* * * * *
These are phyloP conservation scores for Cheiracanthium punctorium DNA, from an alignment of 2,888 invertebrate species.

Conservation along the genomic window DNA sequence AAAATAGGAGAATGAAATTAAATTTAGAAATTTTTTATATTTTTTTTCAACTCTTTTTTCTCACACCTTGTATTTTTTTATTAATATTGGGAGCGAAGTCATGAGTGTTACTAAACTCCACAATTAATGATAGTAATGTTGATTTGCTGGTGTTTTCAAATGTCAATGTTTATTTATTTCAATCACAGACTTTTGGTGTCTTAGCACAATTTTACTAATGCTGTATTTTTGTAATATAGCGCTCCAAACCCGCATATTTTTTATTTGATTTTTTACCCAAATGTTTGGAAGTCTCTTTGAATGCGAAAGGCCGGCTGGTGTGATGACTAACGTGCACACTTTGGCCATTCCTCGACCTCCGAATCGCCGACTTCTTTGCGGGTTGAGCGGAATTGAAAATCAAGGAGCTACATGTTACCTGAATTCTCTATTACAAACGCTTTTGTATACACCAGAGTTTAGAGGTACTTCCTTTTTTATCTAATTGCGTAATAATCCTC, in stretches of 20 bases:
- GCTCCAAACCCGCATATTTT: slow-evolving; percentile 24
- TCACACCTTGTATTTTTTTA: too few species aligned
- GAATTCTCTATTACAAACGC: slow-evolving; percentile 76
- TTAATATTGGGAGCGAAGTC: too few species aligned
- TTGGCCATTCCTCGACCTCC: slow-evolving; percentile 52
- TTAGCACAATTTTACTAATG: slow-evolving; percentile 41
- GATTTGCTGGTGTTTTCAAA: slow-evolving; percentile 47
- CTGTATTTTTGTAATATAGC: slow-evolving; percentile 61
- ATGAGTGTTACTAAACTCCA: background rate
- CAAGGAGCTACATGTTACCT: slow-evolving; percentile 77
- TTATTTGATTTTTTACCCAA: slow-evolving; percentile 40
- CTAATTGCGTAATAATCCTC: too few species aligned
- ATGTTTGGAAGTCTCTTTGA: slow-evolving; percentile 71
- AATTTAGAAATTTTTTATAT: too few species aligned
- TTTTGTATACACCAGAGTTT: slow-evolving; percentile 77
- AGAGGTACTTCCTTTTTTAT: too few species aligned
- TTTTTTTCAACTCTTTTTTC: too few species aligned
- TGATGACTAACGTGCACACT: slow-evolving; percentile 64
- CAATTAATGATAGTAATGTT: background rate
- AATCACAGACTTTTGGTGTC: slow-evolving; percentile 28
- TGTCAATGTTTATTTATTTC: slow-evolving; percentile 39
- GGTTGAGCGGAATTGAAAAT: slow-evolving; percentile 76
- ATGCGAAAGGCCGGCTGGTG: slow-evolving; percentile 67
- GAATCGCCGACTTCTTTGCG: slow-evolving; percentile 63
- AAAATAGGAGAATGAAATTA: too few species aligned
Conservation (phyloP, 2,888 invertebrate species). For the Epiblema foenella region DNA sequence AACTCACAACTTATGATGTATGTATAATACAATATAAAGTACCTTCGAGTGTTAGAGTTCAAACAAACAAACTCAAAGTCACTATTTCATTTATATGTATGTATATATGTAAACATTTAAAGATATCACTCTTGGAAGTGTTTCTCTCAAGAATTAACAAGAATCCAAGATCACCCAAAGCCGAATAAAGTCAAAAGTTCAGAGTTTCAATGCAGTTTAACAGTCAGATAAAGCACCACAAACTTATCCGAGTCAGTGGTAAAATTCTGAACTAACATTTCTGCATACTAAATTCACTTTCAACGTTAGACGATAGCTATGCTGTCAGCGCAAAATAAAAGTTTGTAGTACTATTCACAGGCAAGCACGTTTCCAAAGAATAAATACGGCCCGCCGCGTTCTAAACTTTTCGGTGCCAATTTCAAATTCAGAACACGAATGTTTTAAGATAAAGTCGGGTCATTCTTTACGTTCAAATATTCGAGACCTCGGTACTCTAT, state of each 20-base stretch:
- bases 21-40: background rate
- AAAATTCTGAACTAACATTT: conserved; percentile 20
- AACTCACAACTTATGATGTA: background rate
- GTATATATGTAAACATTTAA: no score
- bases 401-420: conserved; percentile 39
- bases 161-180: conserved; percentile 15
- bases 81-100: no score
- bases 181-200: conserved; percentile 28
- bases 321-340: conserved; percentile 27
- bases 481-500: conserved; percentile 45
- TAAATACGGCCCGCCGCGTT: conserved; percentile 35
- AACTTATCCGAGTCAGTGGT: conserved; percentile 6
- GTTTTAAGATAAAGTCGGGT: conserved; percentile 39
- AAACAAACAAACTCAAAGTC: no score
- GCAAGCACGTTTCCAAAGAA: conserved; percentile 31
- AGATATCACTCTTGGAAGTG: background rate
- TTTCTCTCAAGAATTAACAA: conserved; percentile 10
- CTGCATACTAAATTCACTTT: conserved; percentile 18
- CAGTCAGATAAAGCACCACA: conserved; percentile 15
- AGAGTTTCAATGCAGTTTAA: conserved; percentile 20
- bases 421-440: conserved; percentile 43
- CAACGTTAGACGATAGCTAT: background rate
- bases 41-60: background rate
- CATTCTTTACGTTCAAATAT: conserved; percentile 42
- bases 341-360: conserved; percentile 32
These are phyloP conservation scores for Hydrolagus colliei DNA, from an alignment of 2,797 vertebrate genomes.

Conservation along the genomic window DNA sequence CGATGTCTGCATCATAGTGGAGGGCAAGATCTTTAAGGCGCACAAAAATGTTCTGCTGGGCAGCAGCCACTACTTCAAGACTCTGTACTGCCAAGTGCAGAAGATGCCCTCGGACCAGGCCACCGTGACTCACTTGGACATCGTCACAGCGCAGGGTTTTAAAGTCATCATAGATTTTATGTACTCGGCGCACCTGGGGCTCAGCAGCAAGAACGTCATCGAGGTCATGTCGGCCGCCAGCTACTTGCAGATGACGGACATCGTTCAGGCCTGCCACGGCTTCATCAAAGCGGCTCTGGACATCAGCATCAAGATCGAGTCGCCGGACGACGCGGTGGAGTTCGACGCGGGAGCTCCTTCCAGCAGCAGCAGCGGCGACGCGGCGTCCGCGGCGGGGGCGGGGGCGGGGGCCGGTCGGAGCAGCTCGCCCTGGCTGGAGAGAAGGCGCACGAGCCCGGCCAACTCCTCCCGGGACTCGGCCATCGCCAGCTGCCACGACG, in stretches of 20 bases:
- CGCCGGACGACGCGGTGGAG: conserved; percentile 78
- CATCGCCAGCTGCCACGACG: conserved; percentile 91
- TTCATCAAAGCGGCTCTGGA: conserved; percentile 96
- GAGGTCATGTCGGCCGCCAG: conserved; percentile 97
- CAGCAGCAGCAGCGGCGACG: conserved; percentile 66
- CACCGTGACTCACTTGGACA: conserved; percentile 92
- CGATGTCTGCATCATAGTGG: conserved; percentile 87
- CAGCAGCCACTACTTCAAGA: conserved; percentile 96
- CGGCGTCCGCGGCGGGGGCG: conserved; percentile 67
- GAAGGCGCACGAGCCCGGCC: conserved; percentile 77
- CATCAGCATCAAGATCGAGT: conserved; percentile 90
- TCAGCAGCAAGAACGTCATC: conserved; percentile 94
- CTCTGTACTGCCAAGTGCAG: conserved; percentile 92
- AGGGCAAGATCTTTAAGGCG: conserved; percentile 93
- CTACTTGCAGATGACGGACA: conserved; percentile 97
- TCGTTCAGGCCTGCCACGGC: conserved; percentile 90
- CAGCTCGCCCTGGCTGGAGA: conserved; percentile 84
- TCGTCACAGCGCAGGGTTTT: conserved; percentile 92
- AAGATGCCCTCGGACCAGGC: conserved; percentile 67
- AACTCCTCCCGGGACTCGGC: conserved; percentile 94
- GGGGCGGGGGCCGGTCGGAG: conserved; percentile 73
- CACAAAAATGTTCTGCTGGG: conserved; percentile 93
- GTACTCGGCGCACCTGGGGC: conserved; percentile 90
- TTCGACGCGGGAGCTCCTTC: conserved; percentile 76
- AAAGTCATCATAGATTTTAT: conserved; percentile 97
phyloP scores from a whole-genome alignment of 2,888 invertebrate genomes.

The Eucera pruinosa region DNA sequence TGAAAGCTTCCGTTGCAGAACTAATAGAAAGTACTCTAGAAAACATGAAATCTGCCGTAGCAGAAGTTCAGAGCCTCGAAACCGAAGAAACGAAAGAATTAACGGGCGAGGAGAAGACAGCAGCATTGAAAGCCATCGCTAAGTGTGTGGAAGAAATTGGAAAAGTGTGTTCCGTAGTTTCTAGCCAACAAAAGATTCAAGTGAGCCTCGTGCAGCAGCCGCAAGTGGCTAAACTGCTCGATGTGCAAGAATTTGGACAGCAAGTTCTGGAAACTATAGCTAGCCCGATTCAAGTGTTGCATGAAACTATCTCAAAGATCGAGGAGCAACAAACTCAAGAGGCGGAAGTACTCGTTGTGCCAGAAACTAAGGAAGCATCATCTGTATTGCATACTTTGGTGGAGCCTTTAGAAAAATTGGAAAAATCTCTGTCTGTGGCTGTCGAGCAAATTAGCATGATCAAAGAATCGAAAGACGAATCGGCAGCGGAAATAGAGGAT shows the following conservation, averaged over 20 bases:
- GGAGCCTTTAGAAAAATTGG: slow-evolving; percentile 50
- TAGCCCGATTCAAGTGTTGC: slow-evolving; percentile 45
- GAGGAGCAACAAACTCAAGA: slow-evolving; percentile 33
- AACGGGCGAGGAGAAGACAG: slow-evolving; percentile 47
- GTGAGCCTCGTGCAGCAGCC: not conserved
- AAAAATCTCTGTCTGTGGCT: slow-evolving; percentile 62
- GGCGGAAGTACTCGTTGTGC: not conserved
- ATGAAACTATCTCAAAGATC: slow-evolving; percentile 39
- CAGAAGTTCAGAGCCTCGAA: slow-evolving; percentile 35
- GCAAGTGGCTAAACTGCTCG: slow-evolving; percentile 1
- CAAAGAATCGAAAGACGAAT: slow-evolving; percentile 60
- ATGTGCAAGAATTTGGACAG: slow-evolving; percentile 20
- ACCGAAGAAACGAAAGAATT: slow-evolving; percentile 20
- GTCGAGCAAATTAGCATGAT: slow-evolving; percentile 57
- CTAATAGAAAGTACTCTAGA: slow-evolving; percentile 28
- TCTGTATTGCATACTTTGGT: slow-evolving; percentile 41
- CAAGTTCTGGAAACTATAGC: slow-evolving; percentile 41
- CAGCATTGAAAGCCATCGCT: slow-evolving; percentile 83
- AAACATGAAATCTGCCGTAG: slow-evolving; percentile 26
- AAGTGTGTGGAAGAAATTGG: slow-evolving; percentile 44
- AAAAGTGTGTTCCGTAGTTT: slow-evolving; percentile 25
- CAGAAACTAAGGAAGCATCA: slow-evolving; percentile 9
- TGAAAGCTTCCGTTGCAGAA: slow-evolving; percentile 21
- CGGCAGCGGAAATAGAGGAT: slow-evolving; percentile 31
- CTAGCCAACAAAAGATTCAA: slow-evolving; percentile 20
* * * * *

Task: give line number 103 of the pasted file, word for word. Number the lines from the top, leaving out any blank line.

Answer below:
- AAAAGTGTGTTCCGTAGTTT: slow-evolving; percentile 25